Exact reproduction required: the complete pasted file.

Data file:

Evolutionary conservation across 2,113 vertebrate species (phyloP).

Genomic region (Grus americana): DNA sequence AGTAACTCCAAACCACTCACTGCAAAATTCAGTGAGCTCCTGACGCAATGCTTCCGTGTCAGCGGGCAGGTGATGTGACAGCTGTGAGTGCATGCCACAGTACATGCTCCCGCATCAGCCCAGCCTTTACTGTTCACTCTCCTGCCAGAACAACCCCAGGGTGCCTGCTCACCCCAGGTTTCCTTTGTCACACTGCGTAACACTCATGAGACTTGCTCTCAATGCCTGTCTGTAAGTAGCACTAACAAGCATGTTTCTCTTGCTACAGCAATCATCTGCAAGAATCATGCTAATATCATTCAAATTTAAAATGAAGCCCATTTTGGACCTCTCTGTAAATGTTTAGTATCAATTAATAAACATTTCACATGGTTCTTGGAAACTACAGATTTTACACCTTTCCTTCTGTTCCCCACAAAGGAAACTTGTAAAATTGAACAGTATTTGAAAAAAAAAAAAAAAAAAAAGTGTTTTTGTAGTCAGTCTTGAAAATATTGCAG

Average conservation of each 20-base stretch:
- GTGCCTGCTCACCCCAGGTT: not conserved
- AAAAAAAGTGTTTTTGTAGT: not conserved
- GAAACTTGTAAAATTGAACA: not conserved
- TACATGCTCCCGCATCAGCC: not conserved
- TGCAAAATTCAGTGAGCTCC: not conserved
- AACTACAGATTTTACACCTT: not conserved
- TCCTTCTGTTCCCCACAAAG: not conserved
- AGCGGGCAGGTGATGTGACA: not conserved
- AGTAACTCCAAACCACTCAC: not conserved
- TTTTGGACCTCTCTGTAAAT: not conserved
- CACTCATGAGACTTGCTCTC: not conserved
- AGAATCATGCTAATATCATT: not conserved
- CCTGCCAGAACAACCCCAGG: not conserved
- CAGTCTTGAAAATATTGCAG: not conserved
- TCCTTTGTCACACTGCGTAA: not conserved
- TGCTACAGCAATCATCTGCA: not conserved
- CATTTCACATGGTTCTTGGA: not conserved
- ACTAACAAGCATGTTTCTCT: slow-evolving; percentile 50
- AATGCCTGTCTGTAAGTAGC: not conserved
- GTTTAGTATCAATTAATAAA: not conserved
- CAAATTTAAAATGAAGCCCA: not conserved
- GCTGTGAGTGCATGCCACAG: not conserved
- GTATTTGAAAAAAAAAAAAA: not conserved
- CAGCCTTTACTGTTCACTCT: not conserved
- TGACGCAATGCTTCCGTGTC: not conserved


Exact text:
Evolutionary conservation across 2,113 vertebrate species (phyloP).

Genomic region (Grus americana): DNA sequence AGTAACTCCAAACCACTCACTGCAAAATTCAGTGAGCTCCTGACGCAATGCTTCCGTGTCAGCGGGCAGGTGATGTGACAGCTGTGAGTGCATGCCACAGTACATGCTCCCGCATCAGCCCAGCCTTTACTGTTCACTCTCCTGCCAGAACAACCCCAGGGTGCCTGCTCACCCCAGGTTTCCTTTGTCACACTGCGTAACACTCATGAGACTTGCTCTCAATGCCTGTCTGTAAGTAGCACTAACAAGCATGTTTCTCTTGCTACAGCAATCATCTGCAAGAATCATGCTAATATCATTCAAATTTAAAATGAAGCCCATTTTGGACCTCTCTGTAAATGTTTAGTATCAATTAATAAACATTTCACATGGTTCTTGGAAACTACAGATTTTACACCTTTCCTTCTGTTCCCCACAAAGGAAACTTGTAAAATTGAACAGTATTTGAAAAAAAAAAAAAAAAAAAAGTGTTTTTGTAGTCAGTCTTGAAAATATTGCAG

Average conservation of each 20-base stretch:
- GTGCCTGCTCACCCCAGGTT: not conserved
- AAAAAAAGTGTTTTTGTAGT: not conserved
- GAAACTTGTAAAATTGAACA: not conserved
- TACATGCTCCCGCATCAGCC: not conserved
- TGCAAAATTCAGTGAGCTCC: not conserved
- AACTACAGATTTTACACCTT: not conserved
- TCCTTCTGTTCCCCACAAAG: not conserved
- AGCGGGCAGGTGATGTGACA: not conserved
- AGTAACTCCAAACCACTCAC: not conserved
- TTTTGGACCTCTCTGTAAAT: not conserved
- CACTCATGAGACTTGCTCTC: not conserved
- AGAATCATGCTAATATCATT: not conserved
- CCTGCCAGAACAACCCCAGG: not conserved
- CAGTCTTGAAAATATTGCAG: not conserved
- TCCTTTGTCACACTGCGTAA: not conserved
- TGCTACAGCAATCATCTGCA: not conserved
- CATTTCACATGGTTCTTGGA: not conserved
- ACTAACAAGCATGTTTCTCT: slow-evolving; percentile 50
- AATGCCTGTCTGTAAGTAGC: not conserved
- GTTTAGTATCAATTAATAAA: not conserved
- CAAATTTAAAATGAAGCCCA: not conserved
- GCTGTGAGTGCATGCCACAG: not conserved
- GTATTTGAAAAAAAAAAAAA: not conserved
- CAGCCTTTACTGTTCACTCT: not conserved
- TGACGCAATGCTTCCGTGTC: not conserved